and who more fit than those that are Men of experienc'd Knowledge, Moderation, and Probity ; who stand upon much higher Ground, and have a more large and indifferent Prospect of Things? And had Men a truly peaceable, and Gospel Spirit, they would either sit down patiently under lesser Injuries, or take this Christian Way of composing greater. For what Harm, what Difparagement, what Inconvenience, what Difadvantage can there be in this to either Party?
13. Is it not the most Advantagious Way to both ? For not to mention the Un-neighbourly Offices, the Ill-turns, the reciprocal Depredations, and Spoils, which such Practice towards each other; nor the far greater Expences of Law-Suits, and i publick Trials, and long Joumeysiz
, together with the neglect of other Business: What a great deal of Vice; and Sin, is hereby happily prevented ? Unchristian Distances, and Alienations of Affedion, implacable Hatreds, and immortal Returns of Recrimination and Slander; Frauds, je Briberies, Subornations, Perjuries, with that whole Train of Iniquity, which is the Reproach of Civil Society and the deplorable Scandal of Christian Religion. From what has been faid under these two Heads, 'tis easy to gather what is to be done by contending Parties, in order to Peace and Reconciliation, and how, easy, (where Men are well disposed) that is to be effected.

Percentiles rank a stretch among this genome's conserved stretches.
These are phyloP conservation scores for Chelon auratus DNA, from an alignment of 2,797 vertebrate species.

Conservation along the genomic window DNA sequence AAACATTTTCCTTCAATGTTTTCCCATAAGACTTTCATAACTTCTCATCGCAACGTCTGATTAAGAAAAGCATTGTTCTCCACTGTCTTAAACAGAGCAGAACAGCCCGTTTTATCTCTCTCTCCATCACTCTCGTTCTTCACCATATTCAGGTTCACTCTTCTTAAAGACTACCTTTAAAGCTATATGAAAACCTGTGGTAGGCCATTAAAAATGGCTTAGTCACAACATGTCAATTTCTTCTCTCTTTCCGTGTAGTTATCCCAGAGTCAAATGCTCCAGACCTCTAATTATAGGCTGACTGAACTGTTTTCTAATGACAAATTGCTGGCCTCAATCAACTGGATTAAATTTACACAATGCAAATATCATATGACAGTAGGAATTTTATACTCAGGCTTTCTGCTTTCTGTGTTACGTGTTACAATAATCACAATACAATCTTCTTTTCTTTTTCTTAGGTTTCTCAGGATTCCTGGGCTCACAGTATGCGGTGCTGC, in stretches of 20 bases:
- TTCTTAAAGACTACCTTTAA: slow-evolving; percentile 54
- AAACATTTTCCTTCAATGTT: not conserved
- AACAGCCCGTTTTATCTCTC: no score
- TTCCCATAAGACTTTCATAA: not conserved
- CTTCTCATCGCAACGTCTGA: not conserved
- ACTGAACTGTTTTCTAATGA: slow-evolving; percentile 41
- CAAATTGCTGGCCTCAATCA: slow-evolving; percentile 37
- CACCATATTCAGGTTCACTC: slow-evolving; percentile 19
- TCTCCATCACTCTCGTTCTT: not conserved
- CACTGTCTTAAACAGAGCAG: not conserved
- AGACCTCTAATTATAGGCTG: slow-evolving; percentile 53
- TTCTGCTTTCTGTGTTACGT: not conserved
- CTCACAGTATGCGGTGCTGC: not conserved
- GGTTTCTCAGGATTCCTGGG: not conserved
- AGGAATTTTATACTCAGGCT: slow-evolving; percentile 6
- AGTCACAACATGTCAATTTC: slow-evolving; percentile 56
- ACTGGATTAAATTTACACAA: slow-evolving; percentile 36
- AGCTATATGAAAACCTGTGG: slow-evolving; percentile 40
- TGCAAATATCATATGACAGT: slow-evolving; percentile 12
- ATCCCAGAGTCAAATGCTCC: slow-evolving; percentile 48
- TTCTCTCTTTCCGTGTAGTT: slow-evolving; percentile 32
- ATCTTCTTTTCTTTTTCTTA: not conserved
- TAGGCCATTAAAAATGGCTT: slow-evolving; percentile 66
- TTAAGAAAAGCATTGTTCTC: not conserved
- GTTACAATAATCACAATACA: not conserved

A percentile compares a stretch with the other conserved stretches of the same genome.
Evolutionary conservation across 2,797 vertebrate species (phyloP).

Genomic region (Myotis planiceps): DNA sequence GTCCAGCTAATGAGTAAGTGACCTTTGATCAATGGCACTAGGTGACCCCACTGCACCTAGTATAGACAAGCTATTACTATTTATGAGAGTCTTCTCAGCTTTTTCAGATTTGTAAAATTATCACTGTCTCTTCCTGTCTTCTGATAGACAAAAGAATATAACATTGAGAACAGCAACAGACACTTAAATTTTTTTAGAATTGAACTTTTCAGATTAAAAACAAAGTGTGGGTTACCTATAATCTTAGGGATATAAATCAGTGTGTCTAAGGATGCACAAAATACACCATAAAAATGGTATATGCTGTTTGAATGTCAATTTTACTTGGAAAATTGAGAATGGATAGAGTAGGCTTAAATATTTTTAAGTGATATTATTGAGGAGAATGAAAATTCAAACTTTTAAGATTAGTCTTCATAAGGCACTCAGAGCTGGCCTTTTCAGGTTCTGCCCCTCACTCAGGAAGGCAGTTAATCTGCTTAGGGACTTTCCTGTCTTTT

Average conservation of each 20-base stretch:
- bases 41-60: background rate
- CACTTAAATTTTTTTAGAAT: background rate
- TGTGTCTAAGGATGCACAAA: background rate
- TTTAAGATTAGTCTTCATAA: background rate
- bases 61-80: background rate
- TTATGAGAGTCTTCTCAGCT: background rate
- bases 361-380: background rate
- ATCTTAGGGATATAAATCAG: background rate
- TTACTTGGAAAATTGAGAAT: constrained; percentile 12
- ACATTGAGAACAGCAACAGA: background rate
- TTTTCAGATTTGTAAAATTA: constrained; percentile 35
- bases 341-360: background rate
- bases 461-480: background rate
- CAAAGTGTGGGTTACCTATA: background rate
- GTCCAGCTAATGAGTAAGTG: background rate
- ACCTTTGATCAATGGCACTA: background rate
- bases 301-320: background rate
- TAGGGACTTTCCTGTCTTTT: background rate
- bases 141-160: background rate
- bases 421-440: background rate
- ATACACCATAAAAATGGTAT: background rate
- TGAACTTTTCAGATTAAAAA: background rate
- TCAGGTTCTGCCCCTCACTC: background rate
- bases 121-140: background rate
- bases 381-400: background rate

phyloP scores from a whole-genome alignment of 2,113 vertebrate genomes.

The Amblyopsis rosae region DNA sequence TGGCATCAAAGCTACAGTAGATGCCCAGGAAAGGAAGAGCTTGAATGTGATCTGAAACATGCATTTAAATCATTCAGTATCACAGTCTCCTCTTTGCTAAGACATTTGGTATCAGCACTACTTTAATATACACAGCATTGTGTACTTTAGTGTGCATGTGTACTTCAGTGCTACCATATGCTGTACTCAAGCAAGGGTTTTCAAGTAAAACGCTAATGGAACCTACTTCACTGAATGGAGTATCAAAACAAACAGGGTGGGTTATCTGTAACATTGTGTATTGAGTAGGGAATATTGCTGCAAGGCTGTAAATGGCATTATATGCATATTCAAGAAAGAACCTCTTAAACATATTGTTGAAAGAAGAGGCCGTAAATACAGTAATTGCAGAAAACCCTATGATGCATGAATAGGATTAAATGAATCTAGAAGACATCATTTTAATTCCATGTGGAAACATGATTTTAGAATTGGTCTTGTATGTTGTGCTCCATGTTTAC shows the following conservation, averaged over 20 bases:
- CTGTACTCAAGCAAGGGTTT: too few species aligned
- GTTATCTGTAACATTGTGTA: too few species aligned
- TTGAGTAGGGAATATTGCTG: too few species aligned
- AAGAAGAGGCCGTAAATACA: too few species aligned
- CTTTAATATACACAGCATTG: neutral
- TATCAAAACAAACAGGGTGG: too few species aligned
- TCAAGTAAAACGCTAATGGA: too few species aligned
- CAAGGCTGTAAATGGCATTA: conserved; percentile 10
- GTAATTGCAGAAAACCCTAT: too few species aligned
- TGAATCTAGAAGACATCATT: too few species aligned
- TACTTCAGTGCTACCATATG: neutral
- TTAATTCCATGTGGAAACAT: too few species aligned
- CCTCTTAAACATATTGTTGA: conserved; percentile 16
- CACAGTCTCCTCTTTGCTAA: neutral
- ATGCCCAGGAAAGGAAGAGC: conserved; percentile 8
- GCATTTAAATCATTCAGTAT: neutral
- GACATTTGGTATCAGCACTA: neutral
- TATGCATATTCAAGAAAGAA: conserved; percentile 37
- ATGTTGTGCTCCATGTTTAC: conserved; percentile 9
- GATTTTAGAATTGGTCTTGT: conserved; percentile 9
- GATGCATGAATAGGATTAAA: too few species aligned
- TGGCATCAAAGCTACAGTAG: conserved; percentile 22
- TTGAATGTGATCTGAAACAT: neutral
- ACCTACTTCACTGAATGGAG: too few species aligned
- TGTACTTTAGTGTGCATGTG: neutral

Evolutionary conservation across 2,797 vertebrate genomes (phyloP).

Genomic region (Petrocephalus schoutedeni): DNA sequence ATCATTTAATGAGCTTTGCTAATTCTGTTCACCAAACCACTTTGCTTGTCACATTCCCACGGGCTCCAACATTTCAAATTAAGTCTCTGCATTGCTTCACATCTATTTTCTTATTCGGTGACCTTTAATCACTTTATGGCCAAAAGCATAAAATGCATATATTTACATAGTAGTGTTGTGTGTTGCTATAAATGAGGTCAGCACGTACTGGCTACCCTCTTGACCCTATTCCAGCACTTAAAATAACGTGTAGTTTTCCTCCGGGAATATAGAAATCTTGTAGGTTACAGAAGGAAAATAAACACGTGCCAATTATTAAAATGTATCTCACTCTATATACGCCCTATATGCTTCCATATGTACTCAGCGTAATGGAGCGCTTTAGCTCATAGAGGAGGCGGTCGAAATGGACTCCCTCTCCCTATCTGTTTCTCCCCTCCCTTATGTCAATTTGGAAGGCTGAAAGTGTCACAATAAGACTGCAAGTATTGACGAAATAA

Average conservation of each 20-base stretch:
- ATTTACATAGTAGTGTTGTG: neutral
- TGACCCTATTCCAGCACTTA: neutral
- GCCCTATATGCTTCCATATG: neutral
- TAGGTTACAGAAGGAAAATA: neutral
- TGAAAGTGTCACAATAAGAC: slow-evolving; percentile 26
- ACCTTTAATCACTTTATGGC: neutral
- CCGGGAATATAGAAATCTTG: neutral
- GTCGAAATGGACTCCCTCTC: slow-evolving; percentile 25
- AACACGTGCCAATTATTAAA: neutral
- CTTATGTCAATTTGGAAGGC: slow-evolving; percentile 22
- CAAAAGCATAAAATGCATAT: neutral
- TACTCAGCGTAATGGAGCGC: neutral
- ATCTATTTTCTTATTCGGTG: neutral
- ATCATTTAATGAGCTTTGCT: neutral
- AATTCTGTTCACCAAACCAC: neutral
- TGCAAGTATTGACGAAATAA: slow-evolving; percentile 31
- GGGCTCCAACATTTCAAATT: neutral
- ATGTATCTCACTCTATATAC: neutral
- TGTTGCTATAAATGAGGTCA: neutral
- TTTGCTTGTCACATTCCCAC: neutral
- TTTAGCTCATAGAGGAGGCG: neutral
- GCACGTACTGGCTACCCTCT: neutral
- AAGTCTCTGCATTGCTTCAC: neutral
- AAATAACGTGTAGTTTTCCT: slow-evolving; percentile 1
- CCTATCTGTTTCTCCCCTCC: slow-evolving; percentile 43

And now : after all, I wilb. I could, in the Clofe of this Discourse, fo improve and apply what has been said, as to make it effectual upon the Pra&ice of Men. Certain it is that it is the greaty the particular Law and Duty of Christianity 3 aird therefore, 'tis fome Wonder to me, that Men commendably ftriin other Duties, should seem to lay but very little Stress upon this: They suffer the Tides of their Paffions, and Malice to run high, and make little Gonscience of being Surly, Uncharitable,
Litigious, and Revengeful. Now. inay. I defire such to consider with me a little further these few Things.
1. That God prefers this Christian, and Charitable Disposition of Spirit, before the outward Acts of Worship. I will have Mercy, and not facrifice, says God, and in the Text, it is rather required than voluntary Oblations, which no doubt, are meant by the Gift brought to the Altar. Not that the Discharge of this, which is but a Duty of the Second Table, is to be preferred before Piety towards God, which is the great Duty of the first; but before the Observation of outward Worship, Sacrifices, Oblations, Abftinences, Pennances, and the most Ceremónious Devotion. And we may observe, that the Scriptures, both of the Old and New Testament, are far
more frequent and pun&ual, in ftating the : mutual Offices of Justice and Charity wę
owe to one another, than in the outward Expressions of our Devotions towards God. God seldom expostulates the Want of these, but the Defects of the other fill the Law and the Prophets, and the Gospel too. How often does he exhort Men to thew the Truth of their Religion, that Faith, and Fear, and
Love, they bear to him, rather than in the 2 Ads of Mercy and Justice, in the most pompous Oblations: And our Saviour pro-Mati 25. I
portions 35. ult.